• Kyodo


The economy in Aichi Prefecture is getting a new burst of energy from the ongoing World Exposition and a newly opened international airport. Yet it is also facing an unexpected problem.

The six-month expo, which runs until Sept. 25, and the opening of the Central Japan International Airport, known as Centrair, on Feb. 17 are giving an economic boost to the prefecture that is home to Toyota Motor Corp. But the Chubu region, which includes Nagoya, does not have enough workers.

The problem is not only affecting Toyota, Japan’s top automaker, but also companies in the services sector, including department stores.

Personnel departments are stressed out over the problem and they have their eyes set on the roughly 10,000 people who may be looking for new jobs after the expo ends.

Maruei, a major department store in Nagoya, had trouble finding 70 part-time workers for the midyear gift-giving season. The store ran a classified ad in a job-placement magazine but received little response.

Toyota, on course to become the world’s top carmaker in terms of sales, is also facing a serious labor shortage.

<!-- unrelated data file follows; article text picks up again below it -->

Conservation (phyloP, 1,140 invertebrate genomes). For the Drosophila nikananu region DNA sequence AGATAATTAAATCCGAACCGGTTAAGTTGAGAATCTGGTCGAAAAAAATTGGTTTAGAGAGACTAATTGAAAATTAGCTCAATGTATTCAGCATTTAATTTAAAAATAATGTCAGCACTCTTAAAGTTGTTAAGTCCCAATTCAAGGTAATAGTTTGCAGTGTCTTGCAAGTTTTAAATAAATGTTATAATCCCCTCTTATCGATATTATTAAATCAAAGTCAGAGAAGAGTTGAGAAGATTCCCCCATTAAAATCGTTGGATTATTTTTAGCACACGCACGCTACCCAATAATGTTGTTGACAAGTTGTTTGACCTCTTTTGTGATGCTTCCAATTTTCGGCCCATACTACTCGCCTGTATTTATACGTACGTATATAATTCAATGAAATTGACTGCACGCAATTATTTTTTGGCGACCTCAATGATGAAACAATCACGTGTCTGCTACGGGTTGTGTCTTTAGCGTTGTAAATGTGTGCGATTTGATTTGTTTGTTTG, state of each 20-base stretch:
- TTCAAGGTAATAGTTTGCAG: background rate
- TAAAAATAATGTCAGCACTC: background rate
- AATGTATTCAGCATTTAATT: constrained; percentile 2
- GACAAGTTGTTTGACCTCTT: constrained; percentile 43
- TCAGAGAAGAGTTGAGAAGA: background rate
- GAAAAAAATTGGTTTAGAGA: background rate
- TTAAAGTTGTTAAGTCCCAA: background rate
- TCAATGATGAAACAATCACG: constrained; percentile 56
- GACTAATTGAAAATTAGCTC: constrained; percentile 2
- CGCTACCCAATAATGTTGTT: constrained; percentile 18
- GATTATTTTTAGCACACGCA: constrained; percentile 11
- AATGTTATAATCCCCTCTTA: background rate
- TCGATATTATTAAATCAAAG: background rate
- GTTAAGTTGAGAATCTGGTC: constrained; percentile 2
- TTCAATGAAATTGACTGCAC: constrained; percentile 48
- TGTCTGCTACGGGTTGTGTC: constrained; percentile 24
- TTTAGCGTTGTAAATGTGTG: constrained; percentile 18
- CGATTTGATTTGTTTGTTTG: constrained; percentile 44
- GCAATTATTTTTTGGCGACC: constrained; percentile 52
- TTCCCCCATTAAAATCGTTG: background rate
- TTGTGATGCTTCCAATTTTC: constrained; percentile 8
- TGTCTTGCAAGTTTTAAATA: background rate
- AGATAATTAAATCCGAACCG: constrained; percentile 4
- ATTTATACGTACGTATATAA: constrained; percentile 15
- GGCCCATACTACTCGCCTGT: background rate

Last year it went into full gear shoring up its plants outside its home base in Aichi. The company found it relatively easy to recruit workers in Hokkaido, Kyushu and the Tohoku region.

The labor shortage is nearing the range it did during the bubble economy era, according to economic analysts.

The ratio of job offers to seekers in Aichi in June was 1.70, which was 0.74 percentage points higher than the national average, and kept the prefecture on the top of the list nationwide for 17 consecutive months.

The Nagoya Branch of Japan Finance Corporation for Small Business said a growing number of small and midsize firms have are finding it difficult to recruit new employees. Aichi labor authorities said the manpower shortage will continue.

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